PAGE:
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Are Your Wages Keeping Pace with Inflation?

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inflationFor years, wages have been in a state of general stagnation. Even as inflation continues, wages haven’t been rising to keep pace in most cases. While real disposable income did see a bit of a boost toward the end of 2012, the trend for the last few years has been for inflation to outpace increases in wages.

As a result, real incomes might not actually be on the rise — even if you do end up with a raise. Inflation is a very real threat to your buying power, and it can impact your financial situation.

What’s Eroding Your Real Income?

For the most part, inflation is a rise in prices. As prices go up, your ability to buy the same amount with your dollar goes down. In order to enable you to keep making purchases, your wages are supposed to inflate as well.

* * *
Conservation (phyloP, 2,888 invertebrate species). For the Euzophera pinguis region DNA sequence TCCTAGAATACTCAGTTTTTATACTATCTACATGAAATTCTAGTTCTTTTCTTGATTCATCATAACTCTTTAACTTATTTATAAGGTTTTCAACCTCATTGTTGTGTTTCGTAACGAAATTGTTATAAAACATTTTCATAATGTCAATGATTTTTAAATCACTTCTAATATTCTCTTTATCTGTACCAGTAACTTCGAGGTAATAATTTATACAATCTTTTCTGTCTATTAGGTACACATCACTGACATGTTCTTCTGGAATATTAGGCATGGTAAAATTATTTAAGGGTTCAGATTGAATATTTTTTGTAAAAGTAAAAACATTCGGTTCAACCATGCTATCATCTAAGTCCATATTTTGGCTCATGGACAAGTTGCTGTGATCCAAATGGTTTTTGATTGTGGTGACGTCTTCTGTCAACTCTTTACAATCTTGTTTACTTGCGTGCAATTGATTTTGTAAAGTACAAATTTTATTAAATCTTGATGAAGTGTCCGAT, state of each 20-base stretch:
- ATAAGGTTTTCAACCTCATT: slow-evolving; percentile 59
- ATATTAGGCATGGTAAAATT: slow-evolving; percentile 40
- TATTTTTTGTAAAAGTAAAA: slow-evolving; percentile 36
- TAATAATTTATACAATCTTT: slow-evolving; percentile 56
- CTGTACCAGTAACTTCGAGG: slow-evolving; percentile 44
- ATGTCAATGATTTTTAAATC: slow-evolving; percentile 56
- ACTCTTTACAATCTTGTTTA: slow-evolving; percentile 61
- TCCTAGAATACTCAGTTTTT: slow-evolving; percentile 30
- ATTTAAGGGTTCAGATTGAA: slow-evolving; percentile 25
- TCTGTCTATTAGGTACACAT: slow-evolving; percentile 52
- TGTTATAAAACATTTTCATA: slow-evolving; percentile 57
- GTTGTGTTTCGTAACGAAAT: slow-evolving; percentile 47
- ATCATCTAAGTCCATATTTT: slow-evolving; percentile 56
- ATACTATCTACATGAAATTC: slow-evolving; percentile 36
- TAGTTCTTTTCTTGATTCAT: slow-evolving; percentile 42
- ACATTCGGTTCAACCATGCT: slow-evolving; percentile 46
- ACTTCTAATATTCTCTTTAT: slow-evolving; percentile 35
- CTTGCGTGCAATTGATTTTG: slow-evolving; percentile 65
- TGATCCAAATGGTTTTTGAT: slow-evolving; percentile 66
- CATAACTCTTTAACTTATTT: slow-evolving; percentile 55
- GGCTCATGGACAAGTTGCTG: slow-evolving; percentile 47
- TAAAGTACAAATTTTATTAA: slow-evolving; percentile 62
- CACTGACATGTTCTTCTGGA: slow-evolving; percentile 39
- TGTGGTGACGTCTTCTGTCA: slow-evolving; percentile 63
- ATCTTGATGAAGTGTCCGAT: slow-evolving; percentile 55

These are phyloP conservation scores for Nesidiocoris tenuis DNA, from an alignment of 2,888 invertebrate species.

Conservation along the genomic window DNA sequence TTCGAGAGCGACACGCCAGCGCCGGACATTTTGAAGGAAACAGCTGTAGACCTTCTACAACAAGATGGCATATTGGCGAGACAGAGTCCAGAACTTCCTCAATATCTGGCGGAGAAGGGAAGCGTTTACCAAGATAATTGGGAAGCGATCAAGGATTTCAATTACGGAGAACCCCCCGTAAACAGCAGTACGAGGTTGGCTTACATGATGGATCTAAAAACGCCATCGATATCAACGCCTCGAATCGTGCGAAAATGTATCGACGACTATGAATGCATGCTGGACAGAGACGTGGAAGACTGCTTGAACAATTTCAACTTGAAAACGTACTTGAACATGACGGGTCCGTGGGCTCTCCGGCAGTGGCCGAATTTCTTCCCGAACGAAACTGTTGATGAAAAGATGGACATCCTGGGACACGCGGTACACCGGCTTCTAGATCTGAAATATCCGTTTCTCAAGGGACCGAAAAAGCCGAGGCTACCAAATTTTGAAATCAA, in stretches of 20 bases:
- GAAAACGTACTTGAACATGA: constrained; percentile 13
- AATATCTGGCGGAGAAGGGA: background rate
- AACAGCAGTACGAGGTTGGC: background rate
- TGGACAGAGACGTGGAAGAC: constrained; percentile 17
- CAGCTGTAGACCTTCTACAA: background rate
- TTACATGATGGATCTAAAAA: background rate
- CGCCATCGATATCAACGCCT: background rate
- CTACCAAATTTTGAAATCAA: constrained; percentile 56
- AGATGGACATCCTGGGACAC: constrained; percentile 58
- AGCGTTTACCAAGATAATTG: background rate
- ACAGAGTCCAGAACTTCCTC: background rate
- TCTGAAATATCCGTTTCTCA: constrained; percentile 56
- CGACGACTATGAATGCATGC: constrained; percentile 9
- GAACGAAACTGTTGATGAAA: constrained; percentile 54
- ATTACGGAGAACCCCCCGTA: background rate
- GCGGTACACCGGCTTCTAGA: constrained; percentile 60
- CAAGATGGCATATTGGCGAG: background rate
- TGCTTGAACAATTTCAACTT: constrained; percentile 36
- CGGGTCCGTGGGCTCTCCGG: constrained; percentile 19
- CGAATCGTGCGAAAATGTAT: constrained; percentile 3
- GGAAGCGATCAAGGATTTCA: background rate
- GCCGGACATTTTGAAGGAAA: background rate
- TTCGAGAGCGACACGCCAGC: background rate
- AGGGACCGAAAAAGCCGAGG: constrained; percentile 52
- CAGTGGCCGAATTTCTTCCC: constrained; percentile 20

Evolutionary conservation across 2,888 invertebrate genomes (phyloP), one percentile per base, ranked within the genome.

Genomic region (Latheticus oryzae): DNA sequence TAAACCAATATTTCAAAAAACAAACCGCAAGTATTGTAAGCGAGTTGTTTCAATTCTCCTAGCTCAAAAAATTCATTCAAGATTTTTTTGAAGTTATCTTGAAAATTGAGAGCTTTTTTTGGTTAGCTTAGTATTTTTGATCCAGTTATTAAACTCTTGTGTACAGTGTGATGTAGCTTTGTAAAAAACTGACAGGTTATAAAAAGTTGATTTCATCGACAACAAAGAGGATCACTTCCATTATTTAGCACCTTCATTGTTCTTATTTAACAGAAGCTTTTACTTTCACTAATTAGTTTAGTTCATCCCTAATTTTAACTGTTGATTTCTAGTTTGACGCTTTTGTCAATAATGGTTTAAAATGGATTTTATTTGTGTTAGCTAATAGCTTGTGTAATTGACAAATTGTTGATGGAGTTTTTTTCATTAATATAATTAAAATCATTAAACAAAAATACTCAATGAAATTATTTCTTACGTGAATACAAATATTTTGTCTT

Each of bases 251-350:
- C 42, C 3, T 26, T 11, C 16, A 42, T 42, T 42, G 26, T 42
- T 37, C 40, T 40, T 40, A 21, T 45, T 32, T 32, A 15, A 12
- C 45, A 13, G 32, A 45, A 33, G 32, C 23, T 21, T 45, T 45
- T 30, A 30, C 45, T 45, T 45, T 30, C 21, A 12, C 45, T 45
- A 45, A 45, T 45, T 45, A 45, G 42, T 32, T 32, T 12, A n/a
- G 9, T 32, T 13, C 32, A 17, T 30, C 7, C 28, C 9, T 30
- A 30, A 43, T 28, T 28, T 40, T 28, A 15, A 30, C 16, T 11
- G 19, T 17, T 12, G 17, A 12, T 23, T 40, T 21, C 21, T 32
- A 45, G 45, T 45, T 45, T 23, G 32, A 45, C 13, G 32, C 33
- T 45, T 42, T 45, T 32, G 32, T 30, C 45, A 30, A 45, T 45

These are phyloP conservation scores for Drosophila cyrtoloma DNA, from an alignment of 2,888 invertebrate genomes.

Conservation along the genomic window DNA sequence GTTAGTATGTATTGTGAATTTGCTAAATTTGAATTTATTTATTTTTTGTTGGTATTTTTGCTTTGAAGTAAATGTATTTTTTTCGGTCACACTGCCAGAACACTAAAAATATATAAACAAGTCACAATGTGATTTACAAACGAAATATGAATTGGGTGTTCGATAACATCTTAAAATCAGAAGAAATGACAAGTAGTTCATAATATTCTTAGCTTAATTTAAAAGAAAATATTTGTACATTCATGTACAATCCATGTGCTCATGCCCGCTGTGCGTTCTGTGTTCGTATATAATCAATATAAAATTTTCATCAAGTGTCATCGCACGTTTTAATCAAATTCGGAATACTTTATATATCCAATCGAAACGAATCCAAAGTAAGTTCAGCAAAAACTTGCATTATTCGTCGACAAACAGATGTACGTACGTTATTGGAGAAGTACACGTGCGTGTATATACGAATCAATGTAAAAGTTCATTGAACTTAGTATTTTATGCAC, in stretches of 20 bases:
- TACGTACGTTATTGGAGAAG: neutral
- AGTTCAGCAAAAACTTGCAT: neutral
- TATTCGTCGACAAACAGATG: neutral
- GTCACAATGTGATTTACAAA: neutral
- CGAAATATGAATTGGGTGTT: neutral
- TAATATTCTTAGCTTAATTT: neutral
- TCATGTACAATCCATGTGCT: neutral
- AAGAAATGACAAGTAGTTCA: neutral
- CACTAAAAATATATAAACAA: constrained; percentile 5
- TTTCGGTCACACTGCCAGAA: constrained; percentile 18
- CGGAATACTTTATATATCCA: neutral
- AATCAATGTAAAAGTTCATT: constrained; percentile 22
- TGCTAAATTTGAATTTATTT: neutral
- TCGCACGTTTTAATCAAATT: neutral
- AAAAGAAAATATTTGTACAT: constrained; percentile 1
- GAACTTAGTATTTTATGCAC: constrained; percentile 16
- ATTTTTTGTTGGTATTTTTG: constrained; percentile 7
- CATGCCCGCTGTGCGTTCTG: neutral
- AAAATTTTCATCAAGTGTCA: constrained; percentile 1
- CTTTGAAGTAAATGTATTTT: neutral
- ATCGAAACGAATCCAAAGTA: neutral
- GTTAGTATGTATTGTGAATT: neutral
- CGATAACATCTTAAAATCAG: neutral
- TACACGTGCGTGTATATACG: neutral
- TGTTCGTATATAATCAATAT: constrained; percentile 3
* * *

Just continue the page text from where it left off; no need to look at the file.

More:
Unfortunately, in the last couple of decades, real wage growth has been relatively low for many lower-income and middle class families. In some cases, wage growth isn’t even keeping pace with inflation, meaning that some workers have effectively seen a pay cut.

But you can’t just look at the general numbers if you want to improve your own financial situation. Instead, you need to look at what be affecting your own personal inflation rate (and reducing your overall real income). Some of the items that can cost you more over time — and that often grow at a rate that outpaces inflation — include:

  • Gas
  • Food
  • Education
  • Health care
  • Housing

Indeed, gasoline and food might not even be taken into account when some policymakers are thinking about inflation. Often, those volatile items are left out of “core CPI,” which is used as part of the policymaking process to decide on monetary policy. So, while they are items that aren’t considered in policy, they are items that make a big impact on your own budget.